The lesson I take from these lists is that there is no single list. The lesson I learn is that there is no job where you can say, “That’s not my job.” Whatever comes up might have to be your job. But, then, notice that Paul is fully capable of calling a job a gift. When you think of it, it’s pretty wise to call any job a gift. It’s pretty wise to call the chance to do a job and the ability to do it a gift.
In the lines we read from Ephesians, Paul said that Jesus spanned heaven and earth and even the depths of that mystery called death, in order to make us into his captives and that he made us his captives in order to give us gifts. He didn’t make us captives to hold us down. He made us captives to give us our true value. (Ephesians 4:7-10)
We have been held captive by so many hard masters that hold us down: fear, anger, worry, failure, addiction, depression, jealousy, and even ambition. Jesus has made us captives in order to save us from being held captive. He has captured us for the purpose of giving us gifts. He makes us into his body. Jesus makes us a promise that the work of being a team in love and drawing others into the team of love will make us grow into him. We will have (each one of us) the gift of being perfectly ourselves and the gift of growing perfectly into Jesus. (Ephesians 4:15)
Paul gave us such a short list of jobs in Ephesians; or shall we call them gifts? There are five gifts in the list: apostles, prophets, evangelists, pastors, and teachers.
The truth is that none of these jobs keeps you from having other jobs. God knows what life is like. None of you have only one job in life: man, son, brother, friend, husband, father, and worker; woman, daughter, sister, friend, wife, mother, and worker. What about the jobs of repair, and cleaning, and organizing, and gardening, and making a home or building that home?
What about musician, singer, poet, artist, aviator, inventor, designer, listener, and spectator? You know that some people are just crying out for an audience. I think that, in some marriages, one spouse is the entertainer and the other is the audience. These are all very important jobs; or are they gifts?
Paul’s list of jobs, or gifts, sounds official and formal but it isn’t. The gifts are just what you are given to do.
Apostle means someone sent on a mission. God has sent me to you; God help you! The truth is that you are all sent. You are all apostles.
A prophet speaks for God. You have all had to speak for God, or you will. Sometimes there will be no one else on the scene to do it. You are the answer to the promise of the Bible. Long ago, Moses prayed, “I wish all the Lord’s people were prophets and that the Lord would put his Spirit on them.” (Numbers 11:29) Jesus died and rose from the dead to give us a life empowered by the Holy Spirit. You are the prophets Moses prayed for.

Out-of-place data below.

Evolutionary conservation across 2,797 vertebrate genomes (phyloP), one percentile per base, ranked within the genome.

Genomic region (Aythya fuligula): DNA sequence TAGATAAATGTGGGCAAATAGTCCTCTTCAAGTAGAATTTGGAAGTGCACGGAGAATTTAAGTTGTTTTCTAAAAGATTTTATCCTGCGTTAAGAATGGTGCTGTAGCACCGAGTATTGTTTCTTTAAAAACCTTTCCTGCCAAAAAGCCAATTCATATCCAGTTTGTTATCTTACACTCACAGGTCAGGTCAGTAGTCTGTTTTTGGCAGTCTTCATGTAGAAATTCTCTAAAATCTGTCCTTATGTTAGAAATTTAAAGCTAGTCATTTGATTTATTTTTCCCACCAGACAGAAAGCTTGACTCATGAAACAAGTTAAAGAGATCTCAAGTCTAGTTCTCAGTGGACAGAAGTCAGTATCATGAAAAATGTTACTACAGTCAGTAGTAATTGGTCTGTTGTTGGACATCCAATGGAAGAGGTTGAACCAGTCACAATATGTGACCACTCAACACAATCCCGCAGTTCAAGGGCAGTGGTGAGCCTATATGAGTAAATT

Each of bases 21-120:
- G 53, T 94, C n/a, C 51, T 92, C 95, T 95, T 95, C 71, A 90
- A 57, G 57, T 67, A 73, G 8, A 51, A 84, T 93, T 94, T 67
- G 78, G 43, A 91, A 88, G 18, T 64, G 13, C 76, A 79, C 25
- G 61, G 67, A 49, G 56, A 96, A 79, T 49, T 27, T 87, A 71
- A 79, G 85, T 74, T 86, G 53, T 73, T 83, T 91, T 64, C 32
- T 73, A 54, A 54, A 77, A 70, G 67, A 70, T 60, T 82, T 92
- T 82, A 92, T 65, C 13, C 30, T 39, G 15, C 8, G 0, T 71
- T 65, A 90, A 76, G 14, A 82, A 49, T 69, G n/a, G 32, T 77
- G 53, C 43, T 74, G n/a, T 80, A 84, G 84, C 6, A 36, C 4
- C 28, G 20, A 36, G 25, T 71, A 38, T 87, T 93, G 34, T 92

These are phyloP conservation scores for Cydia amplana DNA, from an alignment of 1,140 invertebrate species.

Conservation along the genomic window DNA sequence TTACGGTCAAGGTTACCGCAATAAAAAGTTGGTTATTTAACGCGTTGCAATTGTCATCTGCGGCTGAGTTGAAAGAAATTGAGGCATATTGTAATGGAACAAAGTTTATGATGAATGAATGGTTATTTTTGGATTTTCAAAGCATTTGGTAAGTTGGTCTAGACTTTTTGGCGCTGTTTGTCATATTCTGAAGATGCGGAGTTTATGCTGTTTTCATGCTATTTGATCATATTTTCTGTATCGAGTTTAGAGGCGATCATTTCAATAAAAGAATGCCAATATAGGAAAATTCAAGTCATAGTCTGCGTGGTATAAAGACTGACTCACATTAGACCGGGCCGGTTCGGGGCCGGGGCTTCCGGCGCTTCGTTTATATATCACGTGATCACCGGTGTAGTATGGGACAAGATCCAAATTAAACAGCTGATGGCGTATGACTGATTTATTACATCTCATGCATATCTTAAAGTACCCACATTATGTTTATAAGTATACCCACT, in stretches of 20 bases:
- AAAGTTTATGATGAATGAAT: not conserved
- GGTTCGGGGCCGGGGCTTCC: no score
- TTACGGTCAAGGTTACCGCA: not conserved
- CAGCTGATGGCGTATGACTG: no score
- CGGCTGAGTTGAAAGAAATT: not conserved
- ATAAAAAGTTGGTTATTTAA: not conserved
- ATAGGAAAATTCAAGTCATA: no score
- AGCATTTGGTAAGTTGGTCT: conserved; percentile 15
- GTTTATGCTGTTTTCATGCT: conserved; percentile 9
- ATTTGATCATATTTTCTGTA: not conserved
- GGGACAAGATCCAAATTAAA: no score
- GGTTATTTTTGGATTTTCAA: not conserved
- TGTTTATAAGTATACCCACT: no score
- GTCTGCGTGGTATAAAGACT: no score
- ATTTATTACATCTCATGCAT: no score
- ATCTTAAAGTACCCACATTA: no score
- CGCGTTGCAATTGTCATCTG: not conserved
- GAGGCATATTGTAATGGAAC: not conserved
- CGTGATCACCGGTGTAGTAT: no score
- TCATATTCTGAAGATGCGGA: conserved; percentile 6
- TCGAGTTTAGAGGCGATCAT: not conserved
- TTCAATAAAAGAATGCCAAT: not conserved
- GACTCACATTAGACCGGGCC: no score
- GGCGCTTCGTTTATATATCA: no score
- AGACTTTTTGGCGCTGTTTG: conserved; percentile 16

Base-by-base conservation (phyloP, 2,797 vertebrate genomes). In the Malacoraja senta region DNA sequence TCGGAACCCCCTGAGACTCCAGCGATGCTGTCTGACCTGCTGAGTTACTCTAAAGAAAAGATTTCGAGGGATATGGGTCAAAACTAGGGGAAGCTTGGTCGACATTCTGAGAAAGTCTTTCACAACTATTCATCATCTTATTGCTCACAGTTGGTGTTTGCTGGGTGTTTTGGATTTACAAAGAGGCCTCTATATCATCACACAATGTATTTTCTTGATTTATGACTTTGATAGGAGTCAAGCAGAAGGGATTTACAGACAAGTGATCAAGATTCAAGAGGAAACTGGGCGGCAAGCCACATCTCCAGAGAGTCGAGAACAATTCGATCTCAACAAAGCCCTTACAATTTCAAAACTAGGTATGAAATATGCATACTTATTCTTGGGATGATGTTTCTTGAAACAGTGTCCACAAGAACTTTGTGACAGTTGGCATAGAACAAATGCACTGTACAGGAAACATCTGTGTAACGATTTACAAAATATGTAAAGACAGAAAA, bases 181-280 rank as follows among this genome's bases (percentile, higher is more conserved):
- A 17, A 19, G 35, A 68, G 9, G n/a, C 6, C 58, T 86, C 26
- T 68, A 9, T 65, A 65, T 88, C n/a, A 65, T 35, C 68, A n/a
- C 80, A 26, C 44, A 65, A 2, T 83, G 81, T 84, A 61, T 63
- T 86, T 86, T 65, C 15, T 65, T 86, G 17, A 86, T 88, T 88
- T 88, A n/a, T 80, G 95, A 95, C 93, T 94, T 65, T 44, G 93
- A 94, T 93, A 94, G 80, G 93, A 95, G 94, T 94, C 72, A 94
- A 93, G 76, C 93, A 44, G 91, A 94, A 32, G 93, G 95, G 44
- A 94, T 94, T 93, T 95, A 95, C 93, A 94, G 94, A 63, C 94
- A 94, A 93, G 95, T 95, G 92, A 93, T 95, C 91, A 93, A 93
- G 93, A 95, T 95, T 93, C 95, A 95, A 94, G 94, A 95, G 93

Evangelist means the bringer of God’s good news. Surely (sometime or other) each one of you have had the gift of bringing good news from God. Maybe you didn’t share the four spiritual laws, but you brought God’s goodness and help to someone who needed it.
Long ago, in the 1850’s, in the festering battlefields of the Crimean War between Britain and Russia, Florence Nightingale, the inventor of scientific nursing, was caring for a wounded soldier. He was so moved by her care that he said, “You are Christ to me.” She was Jesus, as we are all called to be. She was the gospel.
This is a mystery. You are the living evidence that Jesus can save lives, and souls, and hearts, and minds. You are the evidence that Jesus makes a new life possible; that change, and love, and hope are possible. You are the best evangelists.
Pastor means shepherd. A shepherd is a guide, a nurturer, a feeder, a protector. Spouses have to be pastors to each other. Parents have to be pastors to their children. Friends have to be pastors. Living in the middle of this world and the people around you requires you to be a pastor, a shepherd. It’s not easy. It’s not always appreciated.
Teacher means educator and I’m not sure what that means. Maybe it means to bring up or to train someone.
I was about seven when my dad taught me how to use a hammer. He had a two by four and a bunch of nails. He didn’t just tell me the facts. He hammered a nail to show me how. Then he watched me hammer a nail and gave me plenty of advice about what I should be doing. Then he left me with the board and nails. He left me on my own to do the rest of the nails. I often think he left too soon.